HR Glossary  /  Compensation and Payroll  /  Overtime


What is overtime? 

Overtime refers to any hours worked in excess of the standard hours of work determined by legislation. Standard hours of work are typically presented as a daily and a weekly figure. If an employee works all their standard hours in a given day or week, any additional hours worked are considered overtime hours. Typically, employees are entitled to pay of at least 1.5 times their regular hourly wage for all overtime hours worked. There are also legislative provisions that allow employers to provide time off with pay instead of paying for overtime, equivalent to 1.5 hours of time off paid at their regular pay rate for every hour of overtime worked. Legislative requirements vary by jurisdiction. Certain classes of employees are exempt or have specific requirements for thresholds and what constitutes overtime pay. If uncertain, always confirm hours and their application to pay by reviewing the applicable jurisdiction-specific legislation.  


Mismanaging employee hours can easily get an employer in hot water. It’s important that employers understand the proper application in both their jurisdiction and industry. Developing your knowledge of overtime legislation will help you better serve your employees, while also protecting your company from liability. It is important to learn the rules that apply to your business to ensure legal compensation. Make it a priority to then communicate this information with your staff so as to reduce confusion.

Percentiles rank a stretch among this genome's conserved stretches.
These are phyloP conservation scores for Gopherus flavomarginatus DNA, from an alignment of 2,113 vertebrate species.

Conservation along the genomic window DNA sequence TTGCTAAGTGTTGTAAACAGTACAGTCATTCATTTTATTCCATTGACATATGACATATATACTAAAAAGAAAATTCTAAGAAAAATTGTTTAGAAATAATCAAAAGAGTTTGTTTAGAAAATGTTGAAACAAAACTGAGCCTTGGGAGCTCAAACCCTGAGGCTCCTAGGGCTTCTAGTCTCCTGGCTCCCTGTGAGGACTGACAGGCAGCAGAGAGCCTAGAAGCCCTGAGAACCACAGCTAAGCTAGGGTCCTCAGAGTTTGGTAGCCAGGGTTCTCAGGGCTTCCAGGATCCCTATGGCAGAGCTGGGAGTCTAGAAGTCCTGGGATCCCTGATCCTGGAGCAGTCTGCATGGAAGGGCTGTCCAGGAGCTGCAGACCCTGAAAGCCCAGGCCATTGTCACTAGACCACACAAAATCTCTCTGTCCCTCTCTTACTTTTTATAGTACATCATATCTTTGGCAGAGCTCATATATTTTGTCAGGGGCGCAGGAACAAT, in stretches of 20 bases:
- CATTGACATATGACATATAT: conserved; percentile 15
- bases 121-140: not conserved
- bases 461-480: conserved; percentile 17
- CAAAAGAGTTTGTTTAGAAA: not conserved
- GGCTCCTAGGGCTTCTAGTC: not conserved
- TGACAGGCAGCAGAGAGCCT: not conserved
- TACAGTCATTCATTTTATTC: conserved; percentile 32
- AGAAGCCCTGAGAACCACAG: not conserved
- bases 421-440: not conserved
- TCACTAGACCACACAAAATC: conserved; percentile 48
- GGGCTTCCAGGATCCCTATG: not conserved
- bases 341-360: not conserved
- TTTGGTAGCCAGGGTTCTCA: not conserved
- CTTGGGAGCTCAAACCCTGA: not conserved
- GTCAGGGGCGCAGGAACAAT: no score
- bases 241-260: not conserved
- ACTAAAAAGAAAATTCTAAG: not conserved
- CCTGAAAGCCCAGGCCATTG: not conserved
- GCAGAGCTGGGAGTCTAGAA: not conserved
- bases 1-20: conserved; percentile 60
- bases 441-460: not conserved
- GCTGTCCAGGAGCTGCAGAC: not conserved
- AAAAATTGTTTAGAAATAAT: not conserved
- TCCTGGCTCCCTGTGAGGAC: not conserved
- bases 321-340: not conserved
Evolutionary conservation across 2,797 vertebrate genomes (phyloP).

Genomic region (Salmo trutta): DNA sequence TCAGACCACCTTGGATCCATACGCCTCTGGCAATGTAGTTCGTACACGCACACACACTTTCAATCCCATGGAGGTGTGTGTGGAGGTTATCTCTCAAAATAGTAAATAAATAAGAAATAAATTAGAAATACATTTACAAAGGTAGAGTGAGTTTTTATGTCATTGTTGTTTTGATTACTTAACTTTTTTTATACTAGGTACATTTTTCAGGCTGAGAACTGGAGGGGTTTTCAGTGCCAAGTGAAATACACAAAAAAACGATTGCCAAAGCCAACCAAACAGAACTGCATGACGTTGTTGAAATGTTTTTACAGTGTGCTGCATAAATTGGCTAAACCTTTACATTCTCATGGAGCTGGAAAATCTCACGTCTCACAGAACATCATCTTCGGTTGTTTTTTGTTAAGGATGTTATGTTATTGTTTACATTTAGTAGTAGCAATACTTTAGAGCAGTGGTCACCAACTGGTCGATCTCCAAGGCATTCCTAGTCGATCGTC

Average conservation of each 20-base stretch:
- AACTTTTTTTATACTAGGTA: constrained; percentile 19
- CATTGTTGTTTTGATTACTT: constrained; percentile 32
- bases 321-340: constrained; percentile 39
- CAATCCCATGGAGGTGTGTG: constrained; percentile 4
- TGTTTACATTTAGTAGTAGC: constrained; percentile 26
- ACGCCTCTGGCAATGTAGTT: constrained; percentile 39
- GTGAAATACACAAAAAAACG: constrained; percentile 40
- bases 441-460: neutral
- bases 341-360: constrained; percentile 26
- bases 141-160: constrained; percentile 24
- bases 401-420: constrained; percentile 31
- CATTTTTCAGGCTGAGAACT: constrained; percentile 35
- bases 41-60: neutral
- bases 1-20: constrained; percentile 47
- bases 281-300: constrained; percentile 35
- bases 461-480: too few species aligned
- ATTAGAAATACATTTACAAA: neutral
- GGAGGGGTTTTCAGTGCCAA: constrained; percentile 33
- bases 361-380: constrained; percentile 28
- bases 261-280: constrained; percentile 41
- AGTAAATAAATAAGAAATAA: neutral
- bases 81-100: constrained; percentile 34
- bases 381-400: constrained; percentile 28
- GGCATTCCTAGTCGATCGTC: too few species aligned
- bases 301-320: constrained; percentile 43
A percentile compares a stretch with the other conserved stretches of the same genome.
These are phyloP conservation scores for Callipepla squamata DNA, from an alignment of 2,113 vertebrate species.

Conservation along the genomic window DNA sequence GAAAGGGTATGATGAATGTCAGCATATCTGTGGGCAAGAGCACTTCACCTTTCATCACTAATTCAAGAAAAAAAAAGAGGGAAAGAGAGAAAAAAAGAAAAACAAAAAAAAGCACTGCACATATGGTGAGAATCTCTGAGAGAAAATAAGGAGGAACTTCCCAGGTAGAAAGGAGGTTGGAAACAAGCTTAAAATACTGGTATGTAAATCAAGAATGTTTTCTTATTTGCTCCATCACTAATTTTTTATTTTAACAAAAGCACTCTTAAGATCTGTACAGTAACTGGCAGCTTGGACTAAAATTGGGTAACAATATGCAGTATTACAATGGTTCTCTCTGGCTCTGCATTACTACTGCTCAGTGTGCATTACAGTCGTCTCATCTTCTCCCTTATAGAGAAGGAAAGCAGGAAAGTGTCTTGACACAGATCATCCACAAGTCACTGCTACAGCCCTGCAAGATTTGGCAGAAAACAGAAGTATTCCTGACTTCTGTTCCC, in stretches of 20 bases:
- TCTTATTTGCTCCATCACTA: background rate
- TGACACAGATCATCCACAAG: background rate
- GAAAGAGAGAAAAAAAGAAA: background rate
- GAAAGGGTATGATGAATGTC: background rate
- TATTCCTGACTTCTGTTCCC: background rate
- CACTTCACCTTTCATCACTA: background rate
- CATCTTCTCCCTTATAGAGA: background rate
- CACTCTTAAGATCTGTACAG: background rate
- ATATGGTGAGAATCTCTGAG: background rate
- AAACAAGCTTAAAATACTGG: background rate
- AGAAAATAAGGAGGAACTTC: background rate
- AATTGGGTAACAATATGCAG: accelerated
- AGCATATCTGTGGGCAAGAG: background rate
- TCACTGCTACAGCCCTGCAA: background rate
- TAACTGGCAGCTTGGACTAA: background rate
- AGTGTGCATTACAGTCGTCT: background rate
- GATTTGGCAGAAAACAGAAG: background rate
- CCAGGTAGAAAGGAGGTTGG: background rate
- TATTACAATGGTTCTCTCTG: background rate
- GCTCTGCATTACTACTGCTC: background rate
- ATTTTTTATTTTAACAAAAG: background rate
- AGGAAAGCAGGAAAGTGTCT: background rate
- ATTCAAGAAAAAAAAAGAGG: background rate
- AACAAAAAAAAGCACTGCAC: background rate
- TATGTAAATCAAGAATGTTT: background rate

For information on how statutory and non statutory holiday pay differs from overtime, check out these following guides for employers.

Do you still have questions? Our blogpost, Calculating Overtime: Three Things to Consider, can help. Or, book a free demo and see how Live HR Advice helps organizations just like yours.

HR is more manageable with HRdownloads!

Get one HR tool